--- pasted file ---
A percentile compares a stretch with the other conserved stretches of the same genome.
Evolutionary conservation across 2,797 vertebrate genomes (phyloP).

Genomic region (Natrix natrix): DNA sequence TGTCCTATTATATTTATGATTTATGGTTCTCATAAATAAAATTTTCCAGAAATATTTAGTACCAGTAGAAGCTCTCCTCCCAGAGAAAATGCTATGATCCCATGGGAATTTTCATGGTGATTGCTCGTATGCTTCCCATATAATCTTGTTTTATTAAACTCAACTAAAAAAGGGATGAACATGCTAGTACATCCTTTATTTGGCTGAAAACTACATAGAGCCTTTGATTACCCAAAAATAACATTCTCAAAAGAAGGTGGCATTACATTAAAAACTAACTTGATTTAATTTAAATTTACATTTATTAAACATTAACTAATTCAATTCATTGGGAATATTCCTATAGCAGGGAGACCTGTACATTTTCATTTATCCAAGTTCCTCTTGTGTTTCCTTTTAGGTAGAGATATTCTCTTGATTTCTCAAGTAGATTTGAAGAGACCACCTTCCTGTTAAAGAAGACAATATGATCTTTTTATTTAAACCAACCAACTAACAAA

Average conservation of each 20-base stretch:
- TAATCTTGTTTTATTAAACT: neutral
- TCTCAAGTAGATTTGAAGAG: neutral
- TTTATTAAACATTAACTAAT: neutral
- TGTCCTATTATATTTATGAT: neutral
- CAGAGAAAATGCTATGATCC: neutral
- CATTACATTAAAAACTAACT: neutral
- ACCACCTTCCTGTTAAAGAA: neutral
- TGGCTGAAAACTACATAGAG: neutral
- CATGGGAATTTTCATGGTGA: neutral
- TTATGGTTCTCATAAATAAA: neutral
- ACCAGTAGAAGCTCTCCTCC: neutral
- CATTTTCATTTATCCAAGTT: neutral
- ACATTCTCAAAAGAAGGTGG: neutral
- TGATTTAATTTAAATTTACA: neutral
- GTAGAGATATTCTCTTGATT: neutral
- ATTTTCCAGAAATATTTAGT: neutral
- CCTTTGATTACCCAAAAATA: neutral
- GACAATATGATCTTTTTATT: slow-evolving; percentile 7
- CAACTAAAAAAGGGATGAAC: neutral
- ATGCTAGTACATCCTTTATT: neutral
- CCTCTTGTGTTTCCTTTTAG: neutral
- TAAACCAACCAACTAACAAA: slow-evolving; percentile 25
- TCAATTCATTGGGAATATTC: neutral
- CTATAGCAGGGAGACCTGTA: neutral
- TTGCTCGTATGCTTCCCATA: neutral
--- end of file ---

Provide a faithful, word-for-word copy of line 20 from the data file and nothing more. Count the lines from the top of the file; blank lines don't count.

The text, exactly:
- ATTTTCCAGAAATATTTAGT: neutral